I still feel bitter towards the two MATRIX sequels for not living up to the potential set forth in the first movie. I still think there is a hell of a lot that can be mined in THE MATRIX universe, but who knows if we will ever see another movie set there. Despite my disappointment, I can still say the highway chase/truck fight from THE MATRIX RELOADED blows me away every time. The slow motion is used perfectly and while some of the special effects have not aged well, it is still a damn fine sequence. Sure, the highway is essentially a video game environment with endless cars and repeated background, but it adds to the virtual world. You know that there are not real people driving the cars, so any over the top violence and destruction is pure eye candy.
"Lots of space in this mall!" Do I even need to explain this one? They drive through a shopping mall. They jump a drawbridge. Everything about this movie centers on the Bluesmobile, so there was no way that director John Landis could avoid making a car chase the centerpiece of the film. The patrons jumping out of the way as the cops chase Elwood and Jake as the brothers calmly point out the shops they see as they careen along makes this the funniest car chase ever filmed. This is another Chicago-centric film that didn't mean much to me when I lived on the East Coast as a kid. But, when I moved to Illinois, spotting the locations from the film made it extra special.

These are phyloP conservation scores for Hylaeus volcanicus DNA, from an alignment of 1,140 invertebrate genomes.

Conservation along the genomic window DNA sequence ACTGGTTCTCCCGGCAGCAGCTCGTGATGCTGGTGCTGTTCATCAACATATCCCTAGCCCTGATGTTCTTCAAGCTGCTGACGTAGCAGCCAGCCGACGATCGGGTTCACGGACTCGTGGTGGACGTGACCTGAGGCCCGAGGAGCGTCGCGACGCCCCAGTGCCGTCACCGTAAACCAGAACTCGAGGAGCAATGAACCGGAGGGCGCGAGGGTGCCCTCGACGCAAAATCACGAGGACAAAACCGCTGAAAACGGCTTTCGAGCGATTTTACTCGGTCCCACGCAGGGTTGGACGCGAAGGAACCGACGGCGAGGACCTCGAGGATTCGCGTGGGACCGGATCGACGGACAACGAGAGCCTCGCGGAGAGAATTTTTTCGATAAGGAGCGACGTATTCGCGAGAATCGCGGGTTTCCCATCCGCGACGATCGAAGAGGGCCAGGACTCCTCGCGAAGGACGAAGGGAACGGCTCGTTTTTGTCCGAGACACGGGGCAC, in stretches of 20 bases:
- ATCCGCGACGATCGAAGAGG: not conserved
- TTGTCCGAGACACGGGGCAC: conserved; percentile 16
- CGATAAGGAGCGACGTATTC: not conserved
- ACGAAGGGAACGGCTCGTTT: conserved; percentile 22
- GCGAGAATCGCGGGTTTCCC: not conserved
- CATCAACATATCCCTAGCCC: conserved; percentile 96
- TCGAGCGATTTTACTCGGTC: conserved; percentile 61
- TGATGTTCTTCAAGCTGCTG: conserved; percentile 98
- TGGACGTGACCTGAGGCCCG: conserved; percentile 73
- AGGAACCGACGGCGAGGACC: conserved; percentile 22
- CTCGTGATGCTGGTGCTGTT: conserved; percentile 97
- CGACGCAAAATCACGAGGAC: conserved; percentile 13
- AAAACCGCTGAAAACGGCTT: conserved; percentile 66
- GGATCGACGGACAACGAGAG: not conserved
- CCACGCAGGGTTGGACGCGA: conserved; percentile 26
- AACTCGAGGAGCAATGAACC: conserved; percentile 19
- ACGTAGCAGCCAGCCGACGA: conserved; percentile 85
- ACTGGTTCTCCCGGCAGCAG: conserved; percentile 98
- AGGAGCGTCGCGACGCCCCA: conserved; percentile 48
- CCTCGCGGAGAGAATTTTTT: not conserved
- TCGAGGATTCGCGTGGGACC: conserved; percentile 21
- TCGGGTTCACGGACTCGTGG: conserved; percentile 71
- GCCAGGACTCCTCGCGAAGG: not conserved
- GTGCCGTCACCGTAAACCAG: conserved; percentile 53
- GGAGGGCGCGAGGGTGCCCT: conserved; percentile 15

Probably Robert De Niro's last truly great movie, RONIN has some of the best car scenes in any movie. Director John Frankenheimer, who also directed the movie GRAND PRIX, used over 300 stunt drivers and filmed all of the chases with the actual actors in the vehicles. What makes the chase scenes in RONIN so good is that you never feel that there is a Bobby De Niro stunt double in the car. The extended chase through the tunnels of Paris is breathtaking. In a day and age where CGI trumps traditional stuntwork, RONIN stands out as a massive achievement.
If you look at the history of cinema, two movies always rank at the top of every list of best car chases. You cannot argue that THE FRENCH CONNECTION is one of those. Popeye Doyle (Gene Hackman) chasing down an elevated train in a commandeered 1971 Pontiac LeMans is absolutely stunning. I won't ruin the amazing scene by clipping it above, but check out the extensive behind the scenes on the Blu-ray that shows all of the details and technical innovation that went into making this chase happen. Also, if you listen to Santana's "Black Magic Woman" as you watch it, you will notice they share a similar rhythm. Director William Friedkin used that song as they edited this awesome sequence.
BULLITT is the other film that often tops car chase lists. There is a distinct difference between this one and THE FRENCH CONNECTION. While THE FRENCH CONNECTION uses New York City as the landscape, BULLITT takes place in San Francisco. The hilly roads and steep inclines gave this chase the crazy jumps and turns that you don't get in New York. Steve McQueen did use a stuntman for some of the more complex shots, but you can also see him doing quite a bit of his own driving throughout the film. This movie made me want to have a Dodge Charger so bad, but no one but McQueen would look as cool driving it. This movie is the reason we play racing video games: we want to feel that rush of jumping hills and catching bad guys or evading the cops. Total and pure cool.